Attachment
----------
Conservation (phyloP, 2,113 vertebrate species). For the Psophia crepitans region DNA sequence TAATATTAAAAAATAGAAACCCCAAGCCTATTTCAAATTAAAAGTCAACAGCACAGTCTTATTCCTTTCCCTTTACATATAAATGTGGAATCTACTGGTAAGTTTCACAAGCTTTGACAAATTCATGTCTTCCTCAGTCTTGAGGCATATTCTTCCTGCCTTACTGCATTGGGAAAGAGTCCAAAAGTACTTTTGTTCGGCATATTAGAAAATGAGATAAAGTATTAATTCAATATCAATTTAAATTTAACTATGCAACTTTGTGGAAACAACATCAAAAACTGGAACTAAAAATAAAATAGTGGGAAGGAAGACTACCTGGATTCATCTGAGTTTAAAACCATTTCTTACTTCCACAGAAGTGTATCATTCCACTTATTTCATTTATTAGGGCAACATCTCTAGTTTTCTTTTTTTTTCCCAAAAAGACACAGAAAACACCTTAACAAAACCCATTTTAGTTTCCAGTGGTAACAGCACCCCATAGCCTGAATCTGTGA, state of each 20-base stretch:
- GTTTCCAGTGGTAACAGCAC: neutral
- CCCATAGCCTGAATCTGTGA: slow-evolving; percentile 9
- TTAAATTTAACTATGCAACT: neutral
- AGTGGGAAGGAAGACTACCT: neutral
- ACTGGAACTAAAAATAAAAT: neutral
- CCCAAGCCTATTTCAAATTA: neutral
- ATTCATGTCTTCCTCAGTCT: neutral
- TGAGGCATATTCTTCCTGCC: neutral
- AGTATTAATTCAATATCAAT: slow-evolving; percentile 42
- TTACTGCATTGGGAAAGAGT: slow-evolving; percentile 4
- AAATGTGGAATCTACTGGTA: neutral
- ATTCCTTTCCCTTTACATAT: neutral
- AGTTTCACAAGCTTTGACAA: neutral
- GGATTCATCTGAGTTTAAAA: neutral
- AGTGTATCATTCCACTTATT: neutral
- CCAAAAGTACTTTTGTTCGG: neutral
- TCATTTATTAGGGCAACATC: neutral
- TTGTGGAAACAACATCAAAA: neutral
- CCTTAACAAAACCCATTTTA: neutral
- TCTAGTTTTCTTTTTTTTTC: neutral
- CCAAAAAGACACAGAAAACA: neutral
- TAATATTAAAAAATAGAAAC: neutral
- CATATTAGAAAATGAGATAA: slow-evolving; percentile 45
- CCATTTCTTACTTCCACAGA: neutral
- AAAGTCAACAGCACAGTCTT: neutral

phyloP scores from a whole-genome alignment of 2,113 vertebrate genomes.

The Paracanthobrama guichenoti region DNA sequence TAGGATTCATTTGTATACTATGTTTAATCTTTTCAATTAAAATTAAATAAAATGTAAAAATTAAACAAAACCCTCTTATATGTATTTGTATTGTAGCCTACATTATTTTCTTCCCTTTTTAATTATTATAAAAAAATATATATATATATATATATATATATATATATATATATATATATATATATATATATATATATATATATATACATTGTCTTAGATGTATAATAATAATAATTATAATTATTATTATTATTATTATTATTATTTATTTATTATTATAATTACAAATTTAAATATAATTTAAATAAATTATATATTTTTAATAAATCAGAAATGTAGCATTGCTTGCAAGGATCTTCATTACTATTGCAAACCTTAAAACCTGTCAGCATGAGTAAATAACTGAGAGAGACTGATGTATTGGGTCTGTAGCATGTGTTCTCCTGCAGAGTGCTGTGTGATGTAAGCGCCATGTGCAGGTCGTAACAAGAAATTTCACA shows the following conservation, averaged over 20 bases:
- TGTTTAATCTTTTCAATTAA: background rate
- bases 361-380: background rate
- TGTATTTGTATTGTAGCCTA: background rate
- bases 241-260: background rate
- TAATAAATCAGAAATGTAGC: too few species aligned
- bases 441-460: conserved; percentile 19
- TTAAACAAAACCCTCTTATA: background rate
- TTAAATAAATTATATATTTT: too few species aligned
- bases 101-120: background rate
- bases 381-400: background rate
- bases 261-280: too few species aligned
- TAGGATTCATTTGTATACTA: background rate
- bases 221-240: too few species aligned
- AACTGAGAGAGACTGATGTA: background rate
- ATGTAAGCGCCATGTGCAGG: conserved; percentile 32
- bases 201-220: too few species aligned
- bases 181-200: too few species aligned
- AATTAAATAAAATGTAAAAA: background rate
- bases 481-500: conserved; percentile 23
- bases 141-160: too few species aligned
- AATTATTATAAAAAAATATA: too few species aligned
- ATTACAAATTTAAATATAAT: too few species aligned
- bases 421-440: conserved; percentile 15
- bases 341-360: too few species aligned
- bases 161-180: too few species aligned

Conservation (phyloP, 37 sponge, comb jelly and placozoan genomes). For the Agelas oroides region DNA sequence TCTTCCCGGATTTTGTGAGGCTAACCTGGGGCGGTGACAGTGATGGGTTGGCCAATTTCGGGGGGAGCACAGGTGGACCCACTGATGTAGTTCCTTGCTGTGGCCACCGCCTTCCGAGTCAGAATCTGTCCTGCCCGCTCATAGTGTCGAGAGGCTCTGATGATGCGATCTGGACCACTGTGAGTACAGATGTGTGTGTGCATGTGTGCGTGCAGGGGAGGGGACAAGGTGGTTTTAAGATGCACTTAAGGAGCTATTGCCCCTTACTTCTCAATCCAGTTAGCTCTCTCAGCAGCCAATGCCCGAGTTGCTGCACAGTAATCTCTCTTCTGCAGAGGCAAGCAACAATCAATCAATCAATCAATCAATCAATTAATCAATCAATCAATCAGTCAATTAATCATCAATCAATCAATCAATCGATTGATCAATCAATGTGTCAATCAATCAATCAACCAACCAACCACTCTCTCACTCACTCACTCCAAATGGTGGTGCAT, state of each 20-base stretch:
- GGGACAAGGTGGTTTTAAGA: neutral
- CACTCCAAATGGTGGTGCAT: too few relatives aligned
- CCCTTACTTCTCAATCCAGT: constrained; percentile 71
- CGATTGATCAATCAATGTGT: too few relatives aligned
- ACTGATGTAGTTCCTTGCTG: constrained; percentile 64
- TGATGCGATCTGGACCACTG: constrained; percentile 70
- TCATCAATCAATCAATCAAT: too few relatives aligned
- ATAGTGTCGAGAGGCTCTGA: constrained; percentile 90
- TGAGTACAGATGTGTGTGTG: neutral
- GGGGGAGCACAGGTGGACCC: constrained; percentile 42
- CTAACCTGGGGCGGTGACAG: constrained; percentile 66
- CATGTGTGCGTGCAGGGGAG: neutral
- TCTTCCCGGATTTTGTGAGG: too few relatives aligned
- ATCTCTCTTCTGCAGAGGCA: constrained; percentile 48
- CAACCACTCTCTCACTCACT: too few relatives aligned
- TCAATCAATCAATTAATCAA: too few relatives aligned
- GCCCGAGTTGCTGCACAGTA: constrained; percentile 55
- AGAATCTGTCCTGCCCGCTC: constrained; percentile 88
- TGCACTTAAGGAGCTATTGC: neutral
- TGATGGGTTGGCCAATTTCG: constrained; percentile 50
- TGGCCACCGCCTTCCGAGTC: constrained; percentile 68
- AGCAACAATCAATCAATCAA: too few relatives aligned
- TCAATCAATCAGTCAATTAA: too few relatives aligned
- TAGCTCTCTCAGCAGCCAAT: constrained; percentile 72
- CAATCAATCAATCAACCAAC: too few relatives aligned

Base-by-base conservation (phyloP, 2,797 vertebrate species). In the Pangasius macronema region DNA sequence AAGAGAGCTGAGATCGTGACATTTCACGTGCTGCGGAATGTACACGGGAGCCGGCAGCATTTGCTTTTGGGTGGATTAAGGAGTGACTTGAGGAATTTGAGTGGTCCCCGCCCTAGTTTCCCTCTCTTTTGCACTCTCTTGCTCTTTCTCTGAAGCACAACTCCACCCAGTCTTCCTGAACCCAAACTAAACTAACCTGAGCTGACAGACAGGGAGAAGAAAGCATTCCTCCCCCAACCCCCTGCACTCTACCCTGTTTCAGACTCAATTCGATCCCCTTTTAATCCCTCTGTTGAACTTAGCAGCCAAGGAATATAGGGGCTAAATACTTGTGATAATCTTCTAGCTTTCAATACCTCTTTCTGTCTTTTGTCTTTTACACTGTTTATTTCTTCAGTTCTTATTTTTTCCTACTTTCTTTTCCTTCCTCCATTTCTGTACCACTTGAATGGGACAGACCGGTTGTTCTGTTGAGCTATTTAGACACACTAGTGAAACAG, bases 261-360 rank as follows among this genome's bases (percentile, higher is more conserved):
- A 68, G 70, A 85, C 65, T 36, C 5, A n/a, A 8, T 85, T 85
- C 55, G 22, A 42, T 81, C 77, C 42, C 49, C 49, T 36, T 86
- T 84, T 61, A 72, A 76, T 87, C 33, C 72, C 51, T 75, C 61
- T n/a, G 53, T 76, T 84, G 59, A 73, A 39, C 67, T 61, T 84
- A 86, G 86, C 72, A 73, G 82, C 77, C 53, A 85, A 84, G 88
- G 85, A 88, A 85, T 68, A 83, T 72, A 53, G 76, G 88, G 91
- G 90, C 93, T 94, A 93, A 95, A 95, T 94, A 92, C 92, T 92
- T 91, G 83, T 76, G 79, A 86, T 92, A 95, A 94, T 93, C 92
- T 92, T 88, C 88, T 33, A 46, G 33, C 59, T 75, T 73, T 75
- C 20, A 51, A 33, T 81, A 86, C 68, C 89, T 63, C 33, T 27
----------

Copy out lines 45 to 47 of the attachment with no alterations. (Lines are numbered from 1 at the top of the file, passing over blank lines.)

- bases 181-200: too few species aligned
- AATTAAATAAAATGTAAAAA: background rate
- bases 481-500: conserved; percentile 23